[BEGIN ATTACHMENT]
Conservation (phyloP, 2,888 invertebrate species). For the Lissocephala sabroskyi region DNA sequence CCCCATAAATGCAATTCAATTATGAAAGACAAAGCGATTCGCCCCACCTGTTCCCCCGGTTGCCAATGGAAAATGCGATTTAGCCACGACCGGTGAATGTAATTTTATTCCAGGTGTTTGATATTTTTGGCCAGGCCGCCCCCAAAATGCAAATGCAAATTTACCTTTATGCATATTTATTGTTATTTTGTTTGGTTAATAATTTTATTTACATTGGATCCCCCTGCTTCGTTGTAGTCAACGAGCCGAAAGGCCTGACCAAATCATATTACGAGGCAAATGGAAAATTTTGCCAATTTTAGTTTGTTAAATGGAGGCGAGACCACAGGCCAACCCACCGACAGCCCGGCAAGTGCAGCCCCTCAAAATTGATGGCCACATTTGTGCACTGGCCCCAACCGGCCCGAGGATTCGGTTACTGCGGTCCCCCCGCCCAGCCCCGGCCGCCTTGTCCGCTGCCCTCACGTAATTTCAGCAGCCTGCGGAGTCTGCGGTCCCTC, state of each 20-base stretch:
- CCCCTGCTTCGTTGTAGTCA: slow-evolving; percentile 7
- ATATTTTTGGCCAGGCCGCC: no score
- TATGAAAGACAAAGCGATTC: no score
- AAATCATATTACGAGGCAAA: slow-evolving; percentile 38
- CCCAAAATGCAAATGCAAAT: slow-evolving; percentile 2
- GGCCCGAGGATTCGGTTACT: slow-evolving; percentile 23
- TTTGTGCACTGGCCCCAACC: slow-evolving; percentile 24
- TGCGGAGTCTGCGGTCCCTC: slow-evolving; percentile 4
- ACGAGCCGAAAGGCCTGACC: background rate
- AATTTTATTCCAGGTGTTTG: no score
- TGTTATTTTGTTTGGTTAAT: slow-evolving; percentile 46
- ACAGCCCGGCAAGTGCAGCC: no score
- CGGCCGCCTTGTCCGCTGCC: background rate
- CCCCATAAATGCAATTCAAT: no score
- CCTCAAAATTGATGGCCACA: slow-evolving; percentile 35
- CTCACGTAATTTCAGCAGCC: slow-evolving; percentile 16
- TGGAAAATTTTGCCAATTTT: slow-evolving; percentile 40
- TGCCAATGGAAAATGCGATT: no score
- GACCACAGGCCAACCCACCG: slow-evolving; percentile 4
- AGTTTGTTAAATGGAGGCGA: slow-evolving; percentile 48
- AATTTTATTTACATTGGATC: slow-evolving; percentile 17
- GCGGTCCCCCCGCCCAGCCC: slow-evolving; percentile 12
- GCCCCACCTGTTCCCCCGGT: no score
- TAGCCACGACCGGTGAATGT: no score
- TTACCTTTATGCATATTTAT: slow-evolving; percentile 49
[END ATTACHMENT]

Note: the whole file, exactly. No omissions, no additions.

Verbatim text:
Conservation (phyloP, 2,888 invertebrate species). For the Lissocephala sabroskyi region DNA sequence CCCCATAAATGCAATTCAATTATGAAAGACAAAGCGATTCGCCCCACCTGTTCCCCCGGTTGCCAATGGAAAATGCGATTTAGCCACGACCGGTGAATGTAATTTTATTCCAGGTGTTTGATATTTTTGGCCAGGCCGCCCCCAAAATGCAAATGCAAATTTACCTTTATGCATATTTATTGTTATTTTGTTTGGTTAATAATTTTATTTACATTGGATCCCCCTGCTTCGTTGTAGTCAACGAGCCGAAAGGCCTGACCAAATCATATTACGAGGCAAATGGAAAATTTTGCCAATTTTAGTTTGTTAAATGGAGGCGAGACCACAGGCCAACCCACCGACAGCCCGGCAAGTGCAGCCCCTCAAAATTGATGGCCACATTTGTGCACTGGCCCCAACCGGCCCGAGGATTCGGTTACTGCGGTCCCCCCGCCCAGCCCCGGCCGCCTTGTCCGCTGCCCTCACGTAATTTCAGCAGCCTGCGGAGTCTGCGGTCCCTC, state of each 20-base stretch:
- CCCCTGCTTCGTTGTAGTCA: slow-evolving; percentile 7
- ATATTTTTGGCCAGGCCGCC: no score
- TATGAAAGACAAAGCGATTC: no score
- AAATCATATTACGAGGCAAA: slow-evolving; percentile 38
- CCCAAAATGCAAATGCAAAT: slow-evolving; percentile 2
- GGCCCGAGGATTCGGTTACT: slow-evolving; percentile 23
- TTTGTGCACTGGCCCCAACC: slow-evolving; percentile 24
- TGCGGAGTCTGCGGTCCCTC: slow-evolving; percentile 4
- ACGAGCCGAAAGGCCTGACC: background rate
- AATTTTATTCCAGGTGTTTG: no score
- TGTTATTTTGTTTGGTTAAT: slow-evolving; percentile 46
- ACAGCCCGGCAAGTGCAGCC: no score
- CGGCCGCCTTGTCCGCTGCC: background rate
- CCCCATAAATGCAATTCAAT: no score
- CCTCAAAATTGATGGCCACA: slow-evolving; percentile 35
- CTCACGTAATTTCAGCAGCC: slow-evolving; percentile 16
- TGGAAAATTTTGCCAATTTT: slow-evolving; percentile 40
- TGCCAATGGAAAATGCGATT: no score
- GACCACAGGCCAACCCACCG: slow-evolving; percentile 4
- AGTTTGTTAAATGGAGGCGA: slow-evolving; percentile 48
- AATTTTATTTACATTGGATC: slow-evolving; percentile 17
- GCGGTCCCCCCGCCCAGCCC: slow-evolving; percentile 12
- GCCCCACCTGTTCCCCCGGT: no score
- TAGCCACGACCGGTGAATGT: no score
- TTACCTTTATGCATATTTAT: slow-evolving; percentile 49